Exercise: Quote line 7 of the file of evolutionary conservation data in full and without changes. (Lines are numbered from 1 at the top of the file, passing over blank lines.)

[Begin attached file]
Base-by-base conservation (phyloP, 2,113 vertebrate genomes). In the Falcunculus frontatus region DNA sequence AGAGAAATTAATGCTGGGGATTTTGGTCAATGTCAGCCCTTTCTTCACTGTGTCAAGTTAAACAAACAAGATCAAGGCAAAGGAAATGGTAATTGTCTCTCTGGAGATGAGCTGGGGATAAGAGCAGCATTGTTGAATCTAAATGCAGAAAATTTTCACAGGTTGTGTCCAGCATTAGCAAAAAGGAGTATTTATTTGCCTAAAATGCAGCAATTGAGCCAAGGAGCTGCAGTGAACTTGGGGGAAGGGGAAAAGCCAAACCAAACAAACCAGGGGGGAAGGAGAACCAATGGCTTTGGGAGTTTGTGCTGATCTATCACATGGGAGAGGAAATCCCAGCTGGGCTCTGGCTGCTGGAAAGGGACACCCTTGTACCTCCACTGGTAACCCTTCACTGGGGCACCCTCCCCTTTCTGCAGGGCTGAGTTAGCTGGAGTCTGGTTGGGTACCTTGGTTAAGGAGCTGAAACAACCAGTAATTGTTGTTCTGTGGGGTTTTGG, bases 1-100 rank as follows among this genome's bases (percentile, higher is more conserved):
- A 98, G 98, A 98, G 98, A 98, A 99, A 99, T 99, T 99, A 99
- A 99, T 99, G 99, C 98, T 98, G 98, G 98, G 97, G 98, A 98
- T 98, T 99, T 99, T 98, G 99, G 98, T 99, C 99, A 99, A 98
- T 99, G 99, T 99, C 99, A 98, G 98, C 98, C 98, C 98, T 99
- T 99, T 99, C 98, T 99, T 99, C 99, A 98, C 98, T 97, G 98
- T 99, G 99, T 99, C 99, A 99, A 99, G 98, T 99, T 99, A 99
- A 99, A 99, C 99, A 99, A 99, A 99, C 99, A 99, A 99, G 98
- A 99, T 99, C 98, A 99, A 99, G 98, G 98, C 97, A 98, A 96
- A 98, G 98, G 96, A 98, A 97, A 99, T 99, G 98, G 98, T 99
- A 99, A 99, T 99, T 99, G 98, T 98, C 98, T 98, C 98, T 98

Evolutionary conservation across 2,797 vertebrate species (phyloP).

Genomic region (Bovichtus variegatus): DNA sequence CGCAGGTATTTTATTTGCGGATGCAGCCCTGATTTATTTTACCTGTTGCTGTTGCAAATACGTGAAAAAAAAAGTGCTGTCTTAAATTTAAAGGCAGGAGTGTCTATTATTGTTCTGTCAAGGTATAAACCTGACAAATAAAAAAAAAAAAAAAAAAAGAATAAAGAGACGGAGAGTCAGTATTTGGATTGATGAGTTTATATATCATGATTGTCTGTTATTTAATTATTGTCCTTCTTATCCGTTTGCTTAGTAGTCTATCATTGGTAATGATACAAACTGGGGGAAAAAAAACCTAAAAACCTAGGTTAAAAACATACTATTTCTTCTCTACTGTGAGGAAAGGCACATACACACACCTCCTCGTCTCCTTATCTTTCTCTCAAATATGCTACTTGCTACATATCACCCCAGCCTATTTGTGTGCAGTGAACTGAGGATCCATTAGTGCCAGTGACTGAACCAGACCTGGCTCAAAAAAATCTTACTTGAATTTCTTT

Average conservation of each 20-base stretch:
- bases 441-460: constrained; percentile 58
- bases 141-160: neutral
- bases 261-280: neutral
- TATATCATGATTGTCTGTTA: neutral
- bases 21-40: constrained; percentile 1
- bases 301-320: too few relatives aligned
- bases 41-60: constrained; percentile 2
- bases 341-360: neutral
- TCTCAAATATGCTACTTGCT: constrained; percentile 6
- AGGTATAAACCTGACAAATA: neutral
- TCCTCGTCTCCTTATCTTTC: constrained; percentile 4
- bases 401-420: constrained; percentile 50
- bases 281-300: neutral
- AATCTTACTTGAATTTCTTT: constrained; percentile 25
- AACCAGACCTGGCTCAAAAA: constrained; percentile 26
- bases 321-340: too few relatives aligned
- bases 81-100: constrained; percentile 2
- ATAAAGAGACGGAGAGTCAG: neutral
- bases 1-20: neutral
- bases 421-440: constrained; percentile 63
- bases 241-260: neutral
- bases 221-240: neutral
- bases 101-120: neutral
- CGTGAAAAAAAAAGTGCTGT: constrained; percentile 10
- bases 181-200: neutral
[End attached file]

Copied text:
- T 99, G 99, T 99, C 99, A 99, A 99, G 98, T 99, T 99, A 99